What is a tune-up?
The term "tune-up" is now technically obsolete, and asking for one may even give your mechanic the impression that you don’t really know what you’re asking for when you book an appointment. However, customers still frequently request "tune-ups," so here's the background on what a tune-up used to entail.
Before modern, computer-controlled engines (which were mandated by emissions regulations and became universal by the 1996 model year) there were a number of things that did need to be adjusted and/or replaced regularly.
For starters, spark plugs used to have electrodes made of ordinary steel, and they simply wore out every 15-20,000 miles. Modern spark plugs use precious-metal electrodes that don’t wear, and should last at least 100,000 miles. In addition, carburetors wore out, gummed up with varnish and airborne dirt and often required tweaking to restore proper idle speed and fuel/air ratio.
Today, a sensor in the exhaust system checks constantly for proper fuel ratio and adjusts it on the fly, a dozen times every second. Ditto for idle speed, which is trimmed constantly to remain the same, regardless of engine load from accessories like air conditioning.
What you should be requesting, instead of a tune-up:
Because modern cars can almost considered to be self-tuning, you should avoid requesting a tune-up. What you likely need is "scheduled maintenance," as dictated by your vehicle manufacturer. Vehicles vary widely as to exactly what needs to be serviced when: follow your manufacturer’s recommended maintenance schedule.
How important is it to get a tune-up?
Following the manufacturer’s recommended maintenance schedule (remember: don't call it a tune-up) is important for a few reasons. In the first few years of your vehicle's life, your warranty will depend on you following the service schedule. Beyond the warranty, bad things can happen if you ignore your vehicle's maintenance schedule—neglecting replacing the timing belt can, on some vehicles, result in a destroyed engine if it breaks. Neglecting the coolant change can sludge up or corrode your radiator.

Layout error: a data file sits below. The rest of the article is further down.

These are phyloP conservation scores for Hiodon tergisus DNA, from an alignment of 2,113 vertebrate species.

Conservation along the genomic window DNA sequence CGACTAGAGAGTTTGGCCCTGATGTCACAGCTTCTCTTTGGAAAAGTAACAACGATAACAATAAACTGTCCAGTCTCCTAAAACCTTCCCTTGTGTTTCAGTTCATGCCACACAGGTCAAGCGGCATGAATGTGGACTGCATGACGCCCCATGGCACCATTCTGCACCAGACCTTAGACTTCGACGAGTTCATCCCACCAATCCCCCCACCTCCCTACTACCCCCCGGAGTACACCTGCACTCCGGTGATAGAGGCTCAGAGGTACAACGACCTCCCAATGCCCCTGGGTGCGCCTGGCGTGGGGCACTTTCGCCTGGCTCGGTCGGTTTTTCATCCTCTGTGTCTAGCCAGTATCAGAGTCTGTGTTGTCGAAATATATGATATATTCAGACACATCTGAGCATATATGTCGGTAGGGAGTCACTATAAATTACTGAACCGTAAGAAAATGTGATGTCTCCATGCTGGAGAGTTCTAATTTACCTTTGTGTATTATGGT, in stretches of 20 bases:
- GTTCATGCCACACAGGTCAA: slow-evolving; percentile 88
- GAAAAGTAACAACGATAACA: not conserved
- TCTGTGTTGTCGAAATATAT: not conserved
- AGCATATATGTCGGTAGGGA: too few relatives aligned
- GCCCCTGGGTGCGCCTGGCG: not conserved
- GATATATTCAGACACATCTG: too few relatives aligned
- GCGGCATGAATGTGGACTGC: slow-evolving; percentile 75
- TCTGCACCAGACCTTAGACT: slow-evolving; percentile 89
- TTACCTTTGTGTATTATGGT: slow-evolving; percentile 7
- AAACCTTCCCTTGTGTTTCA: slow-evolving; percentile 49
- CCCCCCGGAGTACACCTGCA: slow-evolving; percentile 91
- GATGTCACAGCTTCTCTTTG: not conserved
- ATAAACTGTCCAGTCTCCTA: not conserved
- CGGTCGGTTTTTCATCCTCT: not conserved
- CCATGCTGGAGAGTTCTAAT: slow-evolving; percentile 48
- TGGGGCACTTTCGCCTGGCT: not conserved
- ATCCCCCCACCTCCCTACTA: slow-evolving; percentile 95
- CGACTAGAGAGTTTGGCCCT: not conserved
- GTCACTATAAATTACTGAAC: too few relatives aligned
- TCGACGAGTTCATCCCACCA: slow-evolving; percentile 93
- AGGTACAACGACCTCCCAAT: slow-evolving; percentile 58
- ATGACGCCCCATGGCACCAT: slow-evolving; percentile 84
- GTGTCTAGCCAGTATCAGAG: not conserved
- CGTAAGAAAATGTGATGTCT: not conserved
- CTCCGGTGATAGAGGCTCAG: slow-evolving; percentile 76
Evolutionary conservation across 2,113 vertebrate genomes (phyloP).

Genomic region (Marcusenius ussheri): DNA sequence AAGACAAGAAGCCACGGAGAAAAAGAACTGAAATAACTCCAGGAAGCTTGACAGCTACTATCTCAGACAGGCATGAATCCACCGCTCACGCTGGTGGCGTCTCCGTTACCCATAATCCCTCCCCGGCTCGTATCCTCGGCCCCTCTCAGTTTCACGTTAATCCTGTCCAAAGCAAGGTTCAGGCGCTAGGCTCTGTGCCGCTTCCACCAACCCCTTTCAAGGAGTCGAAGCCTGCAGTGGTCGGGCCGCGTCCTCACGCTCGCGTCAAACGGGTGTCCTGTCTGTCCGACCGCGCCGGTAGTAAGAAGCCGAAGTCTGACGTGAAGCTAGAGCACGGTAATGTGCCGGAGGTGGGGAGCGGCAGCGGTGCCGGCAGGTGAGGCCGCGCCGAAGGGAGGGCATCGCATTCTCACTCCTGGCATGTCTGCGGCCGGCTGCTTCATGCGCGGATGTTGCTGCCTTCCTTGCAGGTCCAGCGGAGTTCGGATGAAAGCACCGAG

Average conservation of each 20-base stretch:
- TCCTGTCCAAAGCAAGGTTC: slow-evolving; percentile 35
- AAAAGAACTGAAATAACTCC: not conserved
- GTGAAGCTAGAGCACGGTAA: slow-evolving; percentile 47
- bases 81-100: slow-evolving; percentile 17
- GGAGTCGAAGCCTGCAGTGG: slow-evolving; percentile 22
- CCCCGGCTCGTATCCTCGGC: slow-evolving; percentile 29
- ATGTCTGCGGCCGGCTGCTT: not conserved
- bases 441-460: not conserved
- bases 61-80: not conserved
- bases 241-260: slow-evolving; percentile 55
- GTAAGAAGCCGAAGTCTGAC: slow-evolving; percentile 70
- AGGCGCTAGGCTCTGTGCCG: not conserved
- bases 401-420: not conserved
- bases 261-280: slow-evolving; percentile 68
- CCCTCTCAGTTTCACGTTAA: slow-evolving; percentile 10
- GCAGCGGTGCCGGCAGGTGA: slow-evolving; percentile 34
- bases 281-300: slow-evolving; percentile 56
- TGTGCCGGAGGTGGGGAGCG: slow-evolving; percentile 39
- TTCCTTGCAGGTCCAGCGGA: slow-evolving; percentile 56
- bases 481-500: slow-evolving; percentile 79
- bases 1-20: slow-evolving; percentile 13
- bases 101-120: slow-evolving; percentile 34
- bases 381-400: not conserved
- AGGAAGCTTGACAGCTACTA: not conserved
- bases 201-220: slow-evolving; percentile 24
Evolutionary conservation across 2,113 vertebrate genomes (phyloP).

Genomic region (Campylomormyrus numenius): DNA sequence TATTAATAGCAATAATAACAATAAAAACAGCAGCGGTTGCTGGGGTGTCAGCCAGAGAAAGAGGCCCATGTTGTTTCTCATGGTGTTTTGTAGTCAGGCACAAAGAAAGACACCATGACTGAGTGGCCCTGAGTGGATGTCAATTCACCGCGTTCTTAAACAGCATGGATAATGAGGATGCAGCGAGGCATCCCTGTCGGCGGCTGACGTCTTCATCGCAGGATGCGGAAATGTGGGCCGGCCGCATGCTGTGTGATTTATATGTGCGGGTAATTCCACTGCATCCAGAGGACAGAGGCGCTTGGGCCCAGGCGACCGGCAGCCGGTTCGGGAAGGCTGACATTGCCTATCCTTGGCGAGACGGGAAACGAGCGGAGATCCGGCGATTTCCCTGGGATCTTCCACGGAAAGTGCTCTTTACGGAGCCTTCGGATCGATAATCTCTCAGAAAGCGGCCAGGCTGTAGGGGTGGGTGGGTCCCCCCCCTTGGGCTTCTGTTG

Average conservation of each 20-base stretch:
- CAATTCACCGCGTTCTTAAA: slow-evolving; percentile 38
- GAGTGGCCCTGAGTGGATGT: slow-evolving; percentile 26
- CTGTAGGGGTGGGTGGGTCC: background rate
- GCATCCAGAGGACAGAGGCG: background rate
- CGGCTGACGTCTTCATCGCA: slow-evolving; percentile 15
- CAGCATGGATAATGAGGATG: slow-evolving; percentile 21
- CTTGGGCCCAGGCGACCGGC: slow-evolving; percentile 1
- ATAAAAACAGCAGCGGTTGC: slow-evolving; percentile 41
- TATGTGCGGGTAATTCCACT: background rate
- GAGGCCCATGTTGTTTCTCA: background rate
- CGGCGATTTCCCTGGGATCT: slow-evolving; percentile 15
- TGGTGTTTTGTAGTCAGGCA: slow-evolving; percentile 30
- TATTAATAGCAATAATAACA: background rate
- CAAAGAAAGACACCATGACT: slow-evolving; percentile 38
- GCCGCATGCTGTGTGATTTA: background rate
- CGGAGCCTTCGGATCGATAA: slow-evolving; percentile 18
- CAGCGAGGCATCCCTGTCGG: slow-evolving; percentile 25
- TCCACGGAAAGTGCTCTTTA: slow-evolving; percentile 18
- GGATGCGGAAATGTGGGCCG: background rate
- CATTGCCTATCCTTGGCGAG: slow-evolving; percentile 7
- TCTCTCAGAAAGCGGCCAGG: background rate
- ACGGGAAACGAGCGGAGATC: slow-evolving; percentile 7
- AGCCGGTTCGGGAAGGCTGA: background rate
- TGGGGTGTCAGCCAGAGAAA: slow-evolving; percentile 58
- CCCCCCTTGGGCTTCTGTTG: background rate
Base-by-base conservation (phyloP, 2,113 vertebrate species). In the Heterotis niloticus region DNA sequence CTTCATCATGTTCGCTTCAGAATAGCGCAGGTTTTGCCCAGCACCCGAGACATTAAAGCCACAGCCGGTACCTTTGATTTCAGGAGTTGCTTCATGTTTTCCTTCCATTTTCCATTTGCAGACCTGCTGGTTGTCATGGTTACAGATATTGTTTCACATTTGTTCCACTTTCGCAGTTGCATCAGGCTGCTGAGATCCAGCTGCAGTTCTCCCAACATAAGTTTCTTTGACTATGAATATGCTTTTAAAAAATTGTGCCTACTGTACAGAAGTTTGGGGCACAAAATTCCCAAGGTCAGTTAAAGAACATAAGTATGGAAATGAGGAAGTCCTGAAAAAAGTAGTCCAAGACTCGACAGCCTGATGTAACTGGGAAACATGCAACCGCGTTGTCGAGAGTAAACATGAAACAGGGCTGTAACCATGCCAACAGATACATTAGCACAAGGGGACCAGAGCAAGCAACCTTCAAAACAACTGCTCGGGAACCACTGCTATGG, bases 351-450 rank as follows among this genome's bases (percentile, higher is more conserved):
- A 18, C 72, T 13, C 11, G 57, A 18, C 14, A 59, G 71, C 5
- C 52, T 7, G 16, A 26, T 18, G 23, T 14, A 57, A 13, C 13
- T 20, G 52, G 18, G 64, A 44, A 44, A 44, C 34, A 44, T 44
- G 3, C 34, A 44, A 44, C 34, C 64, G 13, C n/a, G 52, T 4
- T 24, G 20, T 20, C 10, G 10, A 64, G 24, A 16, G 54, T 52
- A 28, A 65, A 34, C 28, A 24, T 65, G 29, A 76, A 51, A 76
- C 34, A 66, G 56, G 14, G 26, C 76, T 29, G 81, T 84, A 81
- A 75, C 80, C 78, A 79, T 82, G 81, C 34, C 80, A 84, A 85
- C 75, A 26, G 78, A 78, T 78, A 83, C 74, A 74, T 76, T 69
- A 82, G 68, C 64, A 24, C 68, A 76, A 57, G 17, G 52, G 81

In addition, a mechanic should have an opportunity to look over your vehicle at least annually, even if the mileage you’ve accrued since your last visit doesn’t warrant it. A technician will be on the lookout for impending problems before they become real problems.
*Worth noting: Vehicles used for short-trip grocery-getting deserve at least an oil change before the “normal” recommended mileage intervals. Technically, short-trip driving cycles fall into the manufacturer’s “severe service” classification, because the engine rarely sees enough time to completely warm up and boil condensation and fuel residues in the oil. More frequent oil changes will prolong the life of your engine under these circumstances.
The cost of a regular scheduled maintenance is highly variable. Some intervals require only an oil change, and should cost only $20-40. Later in the vehicle's life cycle (closer to that 100,000-mile mark) you may spend a few hundred dollars. Changing the timing belt (not all vehicles use a timing belt) could put the bottom line closer to $1,000. Ouch.
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